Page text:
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New Member

Network browsing slow


2 catalyst 6506 with supervisor 720;

the L2 is root on switch A but L3 is active on switch B;

the client and the server are in the same VLAN;

the client have 2 network drive mapped vs the server (drive x and y \\server\share);

when a client (a pc with window xp professional SP2) try to use the my computer (double click on it) the system became slow.

Any idea about the problem ?

Roberto Taccon.


Re: Network browsing slow

If client and server are on the same VLAN then where L3 is active shouldn't be an issue. Unless you have a primary IP subnet and secondary IP subnet(s) assigned to the same VLAN interface, and the client and server are on different subnets, in which case location of active L3 interface could be important since you have to route between the two.

I am guessing the server and client are on different Catalyst 6506 switches, and the link between the two switches is congested. How are the two switches connected (Fast Ethernet, Gigabit Ethernet)? How is the connection configured (single VLAN access, or multi-VLAN trunk)? Are you running Ethernet interfaces configured for Layer 2 VLANs, and VLAN interfaces for Layer 3? Or Layer 3 directly assigned to the Ethernet interfaces?

Are any other clients on the same VLAN working fast with that same server? Are they plugged into the same switch, or different switches?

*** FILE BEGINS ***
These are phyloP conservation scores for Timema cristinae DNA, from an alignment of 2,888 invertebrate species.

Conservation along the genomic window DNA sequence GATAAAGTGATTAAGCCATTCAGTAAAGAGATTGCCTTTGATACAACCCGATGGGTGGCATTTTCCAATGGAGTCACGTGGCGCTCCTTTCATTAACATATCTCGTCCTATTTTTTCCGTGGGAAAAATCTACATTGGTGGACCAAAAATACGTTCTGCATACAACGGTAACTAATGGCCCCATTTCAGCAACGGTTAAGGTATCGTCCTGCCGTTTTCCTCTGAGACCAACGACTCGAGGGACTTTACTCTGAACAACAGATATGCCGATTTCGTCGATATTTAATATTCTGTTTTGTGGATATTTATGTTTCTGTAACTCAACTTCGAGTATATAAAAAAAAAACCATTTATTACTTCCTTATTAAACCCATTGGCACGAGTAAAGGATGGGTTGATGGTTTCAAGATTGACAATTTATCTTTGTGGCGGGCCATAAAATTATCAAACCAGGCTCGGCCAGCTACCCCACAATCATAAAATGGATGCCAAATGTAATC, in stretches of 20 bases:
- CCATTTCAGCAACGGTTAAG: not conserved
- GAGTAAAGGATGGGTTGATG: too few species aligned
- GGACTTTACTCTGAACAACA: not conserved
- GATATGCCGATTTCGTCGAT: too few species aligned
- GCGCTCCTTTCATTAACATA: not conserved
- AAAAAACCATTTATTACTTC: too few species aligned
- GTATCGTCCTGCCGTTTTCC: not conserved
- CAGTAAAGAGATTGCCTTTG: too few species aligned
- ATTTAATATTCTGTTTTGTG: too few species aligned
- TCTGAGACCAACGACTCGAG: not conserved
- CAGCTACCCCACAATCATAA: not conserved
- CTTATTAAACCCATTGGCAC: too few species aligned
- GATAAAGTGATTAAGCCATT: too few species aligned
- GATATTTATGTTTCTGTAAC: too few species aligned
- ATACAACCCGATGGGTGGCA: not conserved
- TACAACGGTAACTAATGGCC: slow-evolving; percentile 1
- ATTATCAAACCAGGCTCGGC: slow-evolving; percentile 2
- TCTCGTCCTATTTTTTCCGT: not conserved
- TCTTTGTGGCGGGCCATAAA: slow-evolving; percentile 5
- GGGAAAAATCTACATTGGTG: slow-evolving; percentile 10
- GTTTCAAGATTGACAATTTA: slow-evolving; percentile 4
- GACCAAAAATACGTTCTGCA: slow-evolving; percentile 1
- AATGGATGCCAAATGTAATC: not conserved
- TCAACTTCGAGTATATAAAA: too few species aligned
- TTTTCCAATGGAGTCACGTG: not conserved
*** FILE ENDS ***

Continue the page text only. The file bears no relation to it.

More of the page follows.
There could also be a lot of broadcast traffic on that VLAN. How many clients and servers on that VLAN? What protocols are in use (IP, IPX, any others)?

Generally speaking, it is best to have L2 STP root and L3 HSRP active on same switch.

New Member

Re: Network browsing slow

The client and the server are connected on 3COM switches (all on the same VLAN) and the Catalyst 6506 are the core of the new network.

On the Catalyst 6506 the link vs. the server is a GE port (100 Mbps) without errors :


interface GigabitEthernet2/41

description Link vs 3COM SW4400

no ip address

load-interval 30


switchport access vlan 316

switchport mode access



#sh int gigabitEthernet 2/41

GigabitEthernet2/41 is up, line protocol is up (connected)

Hardware is C6k 1000Mb 802.3, address is 0015.6301.9270 (bia 0015.6301.9270)

Description: Link verso 3COM SW4400

MTU 1500 bytes, BW 100000 Kbit, DLY 10 usec,

reliability 255/255, txload 1/255, rxload 5/255

Encapsulation ARPA, loopback not set

Full-duplex, 100Mb/s

input flow-control is off, output flow-control is desired

Clock mode is auto

ARP type: ARPA, ARP Timeout 04:00:00

Last input never, output never, output hang never

Last clearing of "show interface" counters never

Input queue: 0/2000/0/0 (size/max/drops/flushes); Total output drops: 1

Queueing strategy: fifo

Output queue: 0/40 (size/max)

30 second input rate 1976000 bits/sec, 229 packets/sec

30 second output rate 169000 bits/sec, 167 packets/sec

153798756 packets input, 154284802775 bytes, 0 no buffer

Received 110920 broadcasts (36802 multicast)

0 runts, 0 giants, 0 throttles

0 input errors, 0 CRC, 0 frame, 31 overrun, 0 ignored

0 watchdog, 0 multicast, 0 pause input

0 input packets with dribble condition detected

127199296 packets output, 63915514855 bytes, 0 underruns

1 output errors, 0 collisions, 2 interface resets

0 babbles, 0 late collision, 0 deferred

0 lost carrier, 0 no carrier, 0 PAUSE output

0 output buffer failures, 0 output buffers swapped out